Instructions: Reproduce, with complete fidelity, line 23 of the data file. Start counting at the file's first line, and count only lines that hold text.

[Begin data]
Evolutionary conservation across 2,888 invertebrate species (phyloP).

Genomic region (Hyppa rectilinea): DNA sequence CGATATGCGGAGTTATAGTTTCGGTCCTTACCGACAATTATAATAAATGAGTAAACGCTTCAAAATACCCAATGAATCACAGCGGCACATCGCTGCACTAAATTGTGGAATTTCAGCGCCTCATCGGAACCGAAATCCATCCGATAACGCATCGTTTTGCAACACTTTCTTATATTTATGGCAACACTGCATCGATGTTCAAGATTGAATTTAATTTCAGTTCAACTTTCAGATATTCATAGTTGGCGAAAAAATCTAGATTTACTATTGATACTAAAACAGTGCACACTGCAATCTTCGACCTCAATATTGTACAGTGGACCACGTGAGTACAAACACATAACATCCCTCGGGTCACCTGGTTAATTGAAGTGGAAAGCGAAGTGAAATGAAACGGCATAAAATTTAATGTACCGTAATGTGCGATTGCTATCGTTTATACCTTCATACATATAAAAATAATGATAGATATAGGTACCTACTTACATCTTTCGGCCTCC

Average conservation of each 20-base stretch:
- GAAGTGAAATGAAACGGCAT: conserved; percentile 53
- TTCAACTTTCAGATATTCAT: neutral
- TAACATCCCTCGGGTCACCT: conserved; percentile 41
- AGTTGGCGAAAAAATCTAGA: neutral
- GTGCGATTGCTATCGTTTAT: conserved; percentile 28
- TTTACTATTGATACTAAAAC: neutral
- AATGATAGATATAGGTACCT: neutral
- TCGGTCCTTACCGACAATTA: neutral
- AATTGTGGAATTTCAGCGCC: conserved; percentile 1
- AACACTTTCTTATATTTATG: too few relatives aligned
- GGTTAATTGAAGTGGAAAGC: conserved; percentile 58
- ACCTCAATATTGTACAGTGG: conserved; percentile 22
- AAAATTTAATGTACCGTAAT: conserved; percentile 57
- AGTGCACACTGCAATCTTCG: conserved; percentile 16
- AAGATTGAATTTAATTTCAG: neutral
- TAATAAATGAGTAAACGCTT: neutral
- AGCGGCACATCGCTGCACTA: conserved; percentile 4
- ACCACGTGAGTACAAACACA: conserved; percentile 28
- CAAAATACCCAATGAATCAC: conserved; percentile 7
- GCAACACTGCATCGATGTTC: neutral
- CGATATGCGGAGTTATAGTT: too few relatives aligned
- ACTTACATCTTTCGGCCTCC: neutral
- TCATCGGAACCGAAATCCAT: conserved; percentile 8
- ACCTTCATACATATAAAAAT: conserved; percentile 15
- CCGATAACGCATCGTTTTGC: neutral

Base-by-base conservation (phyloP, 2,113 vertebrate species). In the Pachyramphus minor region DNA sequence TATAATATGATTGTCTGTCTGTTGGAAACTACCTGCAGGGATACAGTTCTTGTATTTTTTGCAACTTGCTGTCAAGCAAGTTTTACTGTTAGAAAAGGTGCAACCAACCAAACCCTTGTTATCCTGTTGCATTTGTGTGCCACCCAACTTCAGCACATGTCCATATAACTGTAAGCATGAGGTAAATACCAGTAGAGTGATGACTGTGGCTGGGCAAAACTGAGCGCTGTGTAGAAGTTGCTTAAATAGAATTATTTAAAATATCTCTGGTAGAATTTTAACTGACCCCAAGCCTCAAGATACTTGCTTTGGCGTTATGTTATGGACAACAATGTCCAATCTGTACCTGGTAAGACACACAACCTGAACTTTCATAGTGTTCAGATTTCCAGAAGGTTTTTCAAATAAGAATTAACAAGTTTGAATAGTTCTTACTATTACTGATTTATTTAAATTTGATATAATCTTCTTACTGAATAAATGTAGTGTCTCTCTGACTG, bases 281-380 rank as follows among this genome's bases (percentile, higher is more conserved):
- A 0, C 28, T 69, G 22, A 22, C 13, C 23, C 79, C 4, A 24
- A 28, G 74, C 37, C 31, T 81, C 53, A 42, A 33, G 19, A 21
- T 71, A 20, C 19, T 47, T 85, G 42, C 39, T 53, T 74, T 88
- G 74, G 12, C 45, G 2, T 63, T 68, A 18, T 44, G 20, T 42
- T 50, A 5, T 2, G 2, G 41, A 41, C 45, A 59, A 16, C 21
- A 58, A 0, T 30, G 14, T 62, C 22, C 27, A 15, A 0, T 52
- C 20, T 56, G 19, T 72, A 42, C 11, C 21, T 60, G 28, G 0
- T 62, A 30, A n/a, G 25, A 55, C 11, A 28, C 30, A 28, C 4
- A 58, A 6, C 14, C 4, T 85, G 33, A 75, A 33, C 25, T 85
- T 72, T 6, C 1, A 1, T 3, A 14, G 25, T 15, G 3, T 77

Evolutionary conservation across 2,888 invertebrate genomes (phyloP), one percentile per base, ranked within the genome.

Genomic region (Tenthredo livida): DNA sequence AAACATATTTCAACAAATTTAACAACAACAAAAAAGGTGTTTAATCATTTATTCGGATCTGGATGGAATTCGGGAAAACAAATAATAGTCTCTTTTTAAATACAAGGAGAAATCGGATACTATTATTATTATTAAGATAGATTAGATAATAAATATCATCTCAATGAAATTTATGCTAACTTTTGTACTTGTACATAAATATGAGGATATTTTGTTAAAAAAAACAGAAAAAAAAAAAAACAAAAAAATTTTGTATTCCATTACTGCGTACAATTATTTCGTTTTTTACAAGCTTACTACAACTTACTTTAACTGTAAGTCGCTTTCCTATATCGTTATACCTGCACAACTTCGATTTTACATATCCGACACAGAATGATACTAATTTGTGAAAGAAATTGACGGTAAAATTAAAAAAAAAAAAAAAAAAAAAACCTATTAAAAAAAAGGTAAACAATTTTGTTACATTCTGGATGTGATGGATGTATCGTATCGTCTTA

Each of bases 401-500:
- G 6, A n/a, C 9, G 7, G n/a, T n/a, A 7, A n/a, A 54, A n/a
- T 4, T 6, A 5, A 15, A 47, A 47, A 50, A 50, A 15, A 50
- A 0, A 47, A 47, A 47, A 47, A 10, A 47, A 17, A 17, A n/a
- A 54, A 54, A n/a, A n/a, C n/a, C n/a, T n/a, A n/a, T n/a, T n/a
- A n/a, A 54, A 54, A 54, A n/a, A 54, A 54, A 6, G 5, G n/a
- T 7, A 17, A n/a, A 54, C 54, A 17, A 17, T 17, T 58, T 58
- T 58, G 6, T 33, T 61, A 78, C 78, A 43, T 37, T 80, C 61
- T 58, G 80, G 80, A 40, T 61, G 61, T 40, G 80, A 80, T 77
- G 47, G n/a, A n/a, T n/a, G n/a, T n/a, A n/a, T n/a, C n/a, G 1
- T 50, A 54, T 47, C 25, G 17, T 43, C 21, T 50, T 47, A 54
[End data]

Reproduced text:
- GCAACACTGCATCGATGTTC: neutral